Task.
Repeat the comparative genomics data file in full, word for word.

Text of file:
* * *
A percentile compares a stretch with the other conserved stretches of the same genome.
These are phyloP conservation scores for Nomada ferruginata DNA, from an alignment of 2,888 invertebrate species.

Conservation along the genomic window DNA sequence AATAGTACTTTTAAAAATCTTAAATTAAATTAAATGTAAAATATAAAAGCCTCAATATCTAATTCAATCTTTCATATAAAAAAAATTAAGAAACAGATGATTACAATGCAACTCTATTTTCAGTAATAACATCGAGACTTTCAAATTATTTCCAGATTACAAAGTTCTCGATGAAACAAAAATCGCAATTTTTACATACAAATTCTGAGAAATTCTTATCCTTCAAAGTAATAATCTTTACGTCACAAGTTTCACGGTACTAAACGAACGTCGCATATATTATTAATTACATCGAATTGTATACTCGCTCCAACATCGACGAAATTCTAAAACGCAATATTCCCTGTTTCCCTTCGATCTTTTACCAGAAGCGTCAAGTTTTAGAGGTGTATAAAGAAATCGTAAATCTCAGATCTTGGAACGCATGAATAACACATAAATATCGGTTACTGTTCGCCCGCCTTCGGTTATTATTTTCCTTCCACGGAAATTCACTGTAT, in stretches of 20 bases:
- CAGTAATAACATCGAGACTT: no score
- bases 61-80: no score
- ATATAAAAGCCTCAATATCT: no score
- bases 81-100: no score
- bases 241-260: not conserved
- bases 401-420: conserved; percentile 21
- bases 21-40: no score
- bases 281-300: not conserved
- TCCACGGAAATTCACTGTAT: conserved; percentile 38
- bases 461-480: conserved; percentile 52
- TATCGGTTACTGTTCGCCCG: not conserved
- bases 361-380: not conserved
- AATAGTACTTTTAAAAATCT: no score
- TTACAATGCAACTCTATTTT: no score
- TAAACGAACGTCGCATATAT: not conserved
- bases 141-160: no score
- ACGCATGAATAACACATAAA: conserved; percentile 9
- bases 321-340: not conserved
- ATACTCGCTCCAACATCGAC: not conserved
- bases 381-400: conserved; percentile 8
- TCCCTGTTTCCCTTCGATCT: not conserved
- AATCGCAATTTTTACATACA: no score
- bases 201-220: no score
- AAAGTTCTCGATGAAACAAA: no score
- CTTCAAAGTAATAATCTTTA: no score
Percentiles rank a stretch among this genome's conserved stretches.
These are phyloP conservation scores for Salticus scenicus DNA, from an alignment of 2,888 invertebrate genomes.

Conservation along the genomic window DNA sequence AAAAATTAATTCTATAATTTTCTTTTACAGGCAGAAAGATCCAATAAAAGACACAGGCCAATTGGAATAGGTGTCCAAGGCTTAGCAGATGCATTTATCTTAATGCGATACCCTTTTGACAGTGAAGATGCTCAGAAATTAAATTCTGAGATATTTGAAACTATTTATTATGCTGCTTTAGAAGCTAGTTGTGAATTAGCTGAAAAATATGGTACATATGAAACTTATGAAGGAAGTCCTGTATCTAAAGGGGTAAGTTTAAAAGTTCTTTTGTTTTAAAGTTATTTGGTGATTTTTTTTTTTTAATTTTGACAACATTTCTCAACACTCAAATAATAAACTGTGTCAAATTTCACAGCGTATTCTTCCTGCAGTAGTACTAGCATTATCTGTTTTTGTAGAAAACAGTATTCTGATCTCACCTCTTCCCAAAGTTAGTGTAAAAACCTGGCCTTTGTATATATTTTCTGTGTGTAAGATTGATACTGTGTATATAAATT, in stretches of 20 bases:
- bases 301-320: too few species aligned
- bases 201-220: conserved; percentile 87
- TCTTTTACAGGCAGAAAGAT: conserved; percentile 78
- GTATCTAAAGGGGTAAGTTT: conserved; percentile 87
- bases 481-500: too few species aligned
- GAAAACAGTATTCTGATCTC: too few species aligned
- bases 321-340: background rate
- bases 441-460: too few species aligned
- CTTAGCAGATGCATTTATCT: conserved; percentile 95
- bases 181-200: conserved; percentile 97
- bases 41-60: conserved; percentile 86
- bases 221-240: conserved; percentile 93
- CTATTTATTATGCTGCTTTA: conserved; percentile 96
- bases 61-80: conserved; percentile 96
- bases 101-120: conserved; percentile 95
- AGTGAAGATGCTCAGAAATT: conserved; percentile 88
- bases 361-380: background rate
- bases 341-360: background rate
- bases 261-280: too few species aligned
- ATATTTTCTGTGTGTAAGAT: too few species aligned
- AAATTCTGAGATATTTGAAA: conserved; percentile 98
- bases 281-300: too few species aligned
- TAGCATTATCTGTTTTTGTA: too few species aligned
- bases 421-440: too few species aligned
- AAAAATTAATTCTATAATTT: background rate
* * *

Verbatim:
A percentile compares a stretch with the other conserved stretches of the same genome.
These are phyloP conservation scores for Nomada ferruginata DNA, from an alignment of 2,888 invertebrate species.

Conservation along the genomic window DNA sequence AATAGTACTTTTAAAAATCTTAAATTAAATTAAATGTAAAATATAAAAGCCTCAATATCTAATTCAATCTTTCATATAAAAAAAATTAAGAAACAGATGATTACAATGCAACTCTATTTTCAGTAATAACATCGAGACTTTCAAATTATTTCCAGATTACAAAGTTCTCGATGAAACAAAAATCGCAATTTTTACATACAAATTCTGAGAAATTCTTATCCTTCAAAGTAATAATCTTTACGTCACAAGTTTCACGGTACTAAACGAACGTCGCATATATTATTAATTACATCGAATTGTATACTCGCTCCAACATCGACGAAATTCTAAAACGCAATATTCCCTGTTTCCCTTCGATCTTTTACCAGAAGCGTCAAGTTTTAGAGGTGTATAAAGAAATCGTAAATCTCAGATCTTGGAACGCATGAATAACACATAAATATCGGTTACTGTTCGCCCGCCTTCGGTTATTATTTTCCTTCCACGGAAATTCACTGTAT, in stretches of 20 bases:
- CAGTAATAACATCGAGACTT: no score
- bases 61-80: no score
- ATATAAAAGCCTCAATATCT: no score
- bases 81-100: no score
- bases 241-260: not conserved
- bases 401-420: conserved; percentile 21
- bases 21-40: no score
- bases 281-300: not conserved
- TCCACGGAAATTCACTGTAT: conserved; percentile 38
- bases 461-480: conserved; percentile 52
- TATCGGTTACTGTTCGCCCG: not conserved
- bases 361-380: not conserved
- AATAGTACTTTTAAAAATCT: no score
- TTACAATGCAACTCTATTTT: no score
- TAAACGAACGTCGCATATAT: not conserved
- bases 141-160: no score
- ACGCATGAATAACACATAAA: conserved; percentile 9
- bases 321-340: not conserved
- ATACTCGCTCCAACATCGAC: not conserved
- bases 381-400: conserved; percentile 8
- TCCCTGTTTCCCTTCGATCT: not conserved
- AATCGCAATTTTTACATACA: no score
- bases 201-220: no score
- AAAGTTCTCGATGAAACAAA: no score
- CTTCAAAGTAATAATCTTTA: no score
Percentiles rank a stretch among this genome's conserved stretches.
These are phyloP conservation scores for Salticus scenicus DNA, from an alignment of 2,888 invertebrate genomes.

Conservation along the genomic window DNA sequence AAAAATTAATTCTATAATTTTCTTTTACAGGCAGAAAGATCCAATAAAAGACACAGGCCAATTGGAATAGGTGTCCAAGGCTTAGCAGATGCATTTATCTTAATGCGATACCCTTTTGACAGTGAAGATGCTCAGAAATTAAATTCTGAGATATTTGAAACTATTTATTATGCTGCTTTAGAAGCTAGTTGTGAATTAGCTGAAAAATATGGTACATATGAAACTTATGAAGGAAGTCCTGTATCTAAAGGGGTAAGTTTAAAAGTTCTTTTGTTTTAAAGTTATTTGGTGATTTTTTTTTTTTAATTTTGACAACATTTCTCAACACTCAAATAATAAACTGTGTCAAATTTCACAGCGTATTCTTCCTGCAGTAGTACTAGCATTATCTGTTTTTGTAGAAAACAGTATTCTGATCTCACCTCTTCCCAAAGTTAGTGTAAAAACCTGGCCTTTGTATATATTTTCTGTGTGTAAGATTGATACTGTGTATATAAATT, in stretches of 20 bases:
- bases 301-320: too few species aligned
- bases 201-220: conserved; percentile 87
- TCTTTTACAGGCAGAAAGAT: conserved; percentile 78
- GTATCTAAAGGGGTAAGTTT: conserved; percentile 87
- bases 481-500: too few species aligned
- GAAAACAGTATTCTGATCTC: too few species aligned
- bases 321-340: background rate
- bases 441-460: too few species aligned
- CTTAGCAGATGCATTTATCT: conserved; percentile 95
- bases 181-200: conserved; percentile 97
- bases 41-60: conserved; percentile 86
- bases 221-240: conserved; percentile 93
- CTATTTATTATGCTGCTTTA: conserved; percentile 96
- bases 61-80: conserved; percentile 96
- bases 101-120: conserved; percentile 95
- AGTGAAGATGCTCAGAAATT: conserved; percentile 88
- bases 361-380: background rate
- bases 341-360: background rate
- bases 261-280: too few species aligned
- ATATTTTCTGTGTGTAAGAT: too few species aligned
- AAATTCTGAGATATTTGAAA: conserved; percentile 98
- bases 281-300: too few species aligned
- TAGCATTATCTGTTTTTGTA: too few species aligned
- bases 421-440: too few species aligned
- AAAAATTAATTCTATAATTT: background rate